Wednesday, May 14, 2008

I've got to quit listening to the naysayer.

I will open a Roth IRA today. It's going to happen, and then I'll stop worrying about it. Not discussing this sort of thing with my mother ever again is going to be key to managing to actually quit fretting.

I have good parents, but they have dramatically different parenting philosophies. My father, who was in favor of a much more authoritarian approach when we were younger, has actually become more laid back now that my brother and I are in college. He has concluded that we're adults who get to make our own decisions, even if they aren't always the choices he would have made. He's willing to offer guidance if asked, but he doesn't force his views on anyone.

My mother is only too willing to offer unsolicited advice, and her knee-jerk reaction to any situation is almost always pessimistic. I've inherited that trait, but over the past few years I've learned to figure out what the worst case scenario is, do what I can to prepare for it, and then try to move on. Mom, on the other hand, tends to let fear of making a bad decision keep her from making any changes whatsoever.

She's a worrier. When we talked about I Bonds, she didn't think they were safe because the U.S. government might default on its debts. Her faith in the FDIC is nonexistent so she assumes she and my dad could lose their life savings in a bank failure. Theoretically, I guess she's right, but if the government falls apart to that degree, we've got bigger problems than just money.

Naturally, she has concerns about my plan to open a Roth IRA. She suggested that Teach for America might kick me out and then I wouldn't have earned income. (I worry about that too, but I'm doing my prep work and will go to institute determined to learn as much as I can about teaching so that I can best help my students. What more should I do?) It doesn't seem likely that I'll be unemployed for months and months. I'm pretty sure that I can find a job doing something, even if it's tutoring part time and waiting tables part time.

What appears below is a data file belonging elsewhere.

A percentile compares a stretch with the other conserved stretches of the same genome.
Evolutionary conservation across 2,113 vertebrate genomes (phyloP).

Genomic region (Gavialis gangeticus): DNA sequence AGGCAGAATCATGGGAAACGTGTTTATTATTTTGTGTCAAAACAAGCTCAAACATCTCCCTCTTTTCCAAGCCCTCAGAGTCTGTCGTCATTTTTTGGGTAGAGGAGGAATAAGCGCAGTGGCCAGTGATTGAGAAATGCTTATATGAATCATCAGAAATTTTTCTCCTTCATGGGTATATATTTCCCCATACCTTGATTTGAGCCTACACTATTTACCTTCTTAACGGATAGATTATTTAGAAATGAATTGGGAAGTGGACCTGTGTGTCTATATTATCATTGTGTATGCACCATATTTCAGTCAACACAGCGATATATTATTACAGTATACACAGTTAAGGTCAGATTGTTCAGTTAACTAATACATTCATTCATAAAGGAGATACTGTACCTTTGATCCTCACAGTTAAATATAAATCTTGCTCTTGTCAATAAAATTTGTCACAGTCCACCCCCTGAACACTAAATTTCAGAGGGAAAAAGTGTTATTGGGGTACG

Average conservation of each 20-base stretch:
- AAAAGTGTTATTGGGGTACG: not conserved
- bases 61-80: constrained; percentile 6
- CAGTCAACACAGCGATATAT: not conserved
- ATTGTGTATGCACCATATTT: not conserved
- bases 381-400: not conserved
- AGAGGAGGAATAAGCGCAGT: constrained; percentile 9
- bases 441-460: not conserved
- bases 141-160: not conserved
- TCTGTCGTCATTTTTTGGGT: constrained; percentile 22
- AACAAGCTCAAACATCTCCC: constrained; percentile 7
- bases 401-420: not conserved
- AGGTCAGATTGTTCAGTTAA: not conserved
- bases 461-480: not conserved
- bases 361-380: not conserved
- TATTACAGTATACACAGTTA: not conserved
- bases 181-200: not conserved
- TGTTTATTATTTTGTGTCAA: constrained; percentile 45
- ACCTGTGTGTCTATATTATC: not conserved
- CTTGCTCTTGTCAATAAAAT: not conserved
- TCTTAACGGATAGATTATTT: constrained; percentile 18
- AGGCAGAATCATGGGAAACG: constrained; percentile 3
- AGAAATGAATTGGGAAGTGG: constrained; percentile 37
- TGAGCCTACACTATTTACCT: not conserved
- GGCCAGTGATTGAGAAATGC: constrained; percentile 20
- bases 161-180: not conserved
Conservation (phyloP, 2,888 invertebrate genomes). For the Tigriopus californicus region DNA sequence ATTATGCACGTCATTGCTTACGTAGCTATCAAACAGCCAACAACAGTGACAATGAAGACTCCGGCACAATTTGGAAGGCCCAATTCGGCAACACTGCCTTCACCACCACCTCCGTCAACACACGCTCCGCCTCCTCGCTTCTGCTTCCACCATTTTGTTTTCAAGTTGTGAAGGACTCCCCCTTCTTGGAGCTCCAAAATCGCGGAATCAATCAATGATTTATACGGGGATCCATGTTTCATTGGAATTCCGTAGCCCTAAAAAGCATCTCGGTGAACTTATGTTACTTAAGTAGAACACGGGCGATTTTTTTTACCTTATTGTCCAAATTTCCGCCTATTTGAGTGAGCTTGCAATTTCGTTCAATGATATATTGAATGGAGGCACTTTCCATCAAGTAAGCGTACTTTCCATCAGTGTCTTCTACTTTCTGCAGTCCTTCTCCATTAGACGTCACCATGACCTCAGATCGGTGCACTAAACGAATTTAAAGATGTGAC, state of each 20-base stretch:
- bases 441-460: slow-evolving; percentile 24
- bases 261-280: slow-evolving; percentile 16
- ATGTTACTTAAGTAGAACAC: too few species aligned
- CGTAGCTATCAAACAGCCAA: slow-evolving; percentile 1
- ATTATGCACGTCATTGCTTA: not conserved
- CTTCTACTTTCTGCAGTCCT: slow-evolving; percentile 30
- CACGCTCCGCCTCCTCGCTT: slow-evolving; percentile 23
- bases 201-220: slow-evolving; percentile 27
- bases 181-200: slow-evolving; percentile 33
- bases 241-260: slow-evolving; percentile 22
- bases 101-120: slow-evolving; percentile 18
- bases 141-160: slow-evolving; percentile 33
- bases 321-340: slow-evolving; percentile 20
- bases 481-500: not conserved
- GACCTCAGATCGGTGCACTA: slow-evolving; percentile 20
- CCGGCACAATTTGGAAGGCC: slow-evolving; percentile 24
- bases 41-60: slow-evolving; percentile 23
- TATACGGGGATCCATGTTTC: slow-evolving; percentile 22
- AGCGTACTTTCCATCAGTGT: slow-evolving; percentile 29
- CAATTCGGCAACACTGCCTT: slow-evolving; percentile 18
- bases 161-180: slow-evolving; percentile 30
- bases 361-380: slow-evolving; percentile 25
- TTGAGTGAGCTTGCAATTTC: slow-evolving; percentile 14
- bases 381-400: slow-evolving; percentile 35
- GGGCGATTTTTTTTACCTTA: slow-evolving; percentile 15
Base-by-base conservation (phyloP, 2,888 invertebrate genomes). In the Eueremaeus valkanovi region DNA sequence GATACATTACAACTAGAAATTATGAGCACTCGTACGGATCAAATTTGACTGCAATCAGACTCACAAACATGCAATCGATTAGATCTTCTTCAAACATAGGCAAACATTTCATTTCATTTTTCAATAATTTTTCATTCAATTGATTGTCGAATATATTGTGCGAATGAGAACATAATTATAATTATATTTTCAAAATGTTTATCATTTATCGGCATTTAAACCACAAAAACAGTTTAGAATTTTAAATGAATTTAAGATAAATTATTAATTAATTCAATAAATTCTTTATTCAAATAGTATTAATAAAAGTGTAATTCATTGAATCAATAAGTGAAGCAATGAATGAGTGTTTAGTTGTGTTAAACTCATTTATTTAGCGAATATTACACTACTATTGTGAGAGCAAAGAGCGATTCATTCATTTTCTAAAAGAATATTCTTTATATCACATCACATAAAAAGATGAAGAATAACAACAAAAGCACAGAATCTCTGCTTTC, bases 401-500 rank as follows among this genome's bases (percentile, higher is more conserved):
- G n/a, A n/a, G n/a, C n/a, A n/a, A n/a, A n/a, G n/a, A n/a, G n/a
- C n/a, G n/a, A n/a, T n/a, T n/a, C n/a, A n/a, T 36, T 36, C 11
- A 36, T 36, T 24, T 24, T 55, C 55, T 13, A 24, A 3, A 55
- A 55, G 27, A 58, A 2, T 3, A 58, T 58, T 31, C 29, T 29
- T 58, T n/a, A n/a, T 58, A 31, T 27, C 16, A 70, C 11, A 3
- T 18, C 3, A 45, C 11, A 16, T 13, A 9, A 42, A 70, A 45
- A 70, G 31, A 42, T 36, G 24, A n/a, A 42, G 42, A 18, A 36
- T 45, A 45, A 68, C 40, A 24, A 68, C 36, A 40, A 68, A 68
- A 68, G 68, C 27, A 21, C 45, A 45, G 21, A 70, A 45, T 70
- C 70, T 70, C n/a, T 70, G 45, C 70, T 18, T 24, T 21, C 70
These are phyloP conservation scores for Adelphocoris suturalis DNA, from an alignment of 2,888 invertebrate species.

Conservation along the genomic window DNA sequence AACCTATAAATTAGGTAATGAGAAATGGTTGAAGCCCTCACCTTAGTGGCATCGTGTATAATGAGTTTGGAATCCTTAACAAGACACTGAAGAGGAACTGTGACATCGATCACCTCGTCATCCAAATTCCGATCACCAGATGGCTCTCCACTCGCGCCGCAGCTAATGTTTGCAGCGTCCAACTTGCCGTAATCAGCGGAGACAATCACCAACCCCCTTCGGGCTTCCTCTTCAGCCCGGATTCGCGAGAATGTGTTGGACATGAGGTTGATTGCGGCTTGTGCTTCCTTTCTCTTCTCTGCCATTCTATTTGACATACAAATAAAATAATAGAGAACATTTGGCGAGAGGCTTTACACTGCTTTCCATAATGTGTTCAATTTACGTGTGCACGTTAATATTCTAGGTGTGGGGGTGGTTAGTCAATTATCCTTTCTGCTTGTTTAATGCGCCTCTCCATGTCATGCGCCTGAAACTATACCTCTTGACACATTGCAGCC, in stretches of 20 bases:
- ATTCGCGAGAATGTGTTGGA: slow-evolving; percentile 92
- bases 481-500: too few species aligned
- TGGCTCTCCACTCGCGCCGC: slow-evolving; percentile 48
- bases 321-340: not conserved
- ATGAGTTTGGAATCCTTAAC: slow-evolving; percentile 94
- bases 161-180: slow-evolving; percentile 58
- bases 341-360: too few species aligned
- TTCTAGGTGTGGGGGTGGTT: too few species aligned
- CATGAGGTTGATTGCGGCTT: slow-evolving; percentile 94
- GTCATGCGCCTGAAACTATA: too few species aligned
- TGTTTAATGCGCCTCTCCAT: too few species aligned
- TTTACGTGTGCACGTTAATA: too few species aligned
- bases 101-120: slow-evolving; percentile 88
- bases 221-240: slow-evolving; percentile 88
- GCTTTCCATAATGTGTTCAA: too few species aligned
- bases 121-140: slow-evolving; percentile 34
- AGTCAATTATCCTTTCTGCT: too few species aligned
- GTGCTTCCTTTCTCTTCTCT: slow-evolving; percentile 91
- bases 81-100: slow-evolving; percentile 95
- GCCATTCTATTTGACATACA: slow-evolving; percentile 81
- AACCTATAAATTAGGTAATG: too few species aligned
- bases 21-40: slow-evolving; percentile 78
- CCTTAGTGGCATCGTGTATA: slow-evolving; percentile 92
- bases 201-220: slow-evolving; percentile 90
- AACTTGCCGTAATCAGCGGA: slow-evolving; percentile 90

My mother is also convinced that the U.S. stock market is going to crash so she thinks I'm insane for putting money into a fund that includes stocks. There are going to be recessions, but this is money I'm investing for use forty years from now. That gives me a lot of time to ride out downturns and makes inflation that much more of a concern. I know a well-diversified portfolio of both stocks and bonds is the sensible choice, but my mother does a great job of making me second-guess my decisions.


Anonymous said...

Wow. is the a reason to believe TFA would kick you out? Even if you had no earned income, you'd just have to take it back out of the Roth (maybe for some fee) and make it right.

As you said, if FDIC and ibonds are failing, we are in serious trouble as a nation.

I'm glad you are able to listen to reason and get past your mom's (and your) worries.

ambika said...

I think what you said about more than money being a problem if U.S. banks start to fail like they did in the 1930s is absolutely dead on. And that kind of pessimism is no reason to *not* open an IRA (or a 403B or what have you). I mean, if that's your thought process, you might as well move to a commune in Idaho & start stockpiling ammunition and canned beans.

E.C. said...

There are two ways TFA might kick people out of the program during summer institute. I'm not planning on harassing anyone, violating student confidentiality, drinking on the job, etc. so I almost certainly won't be removed for a rules violation. There's also a protocol in place for dismissing people who don't make adequate progress toward becoming good teachers. I don't think that will happen to me, but there's no way to be certain.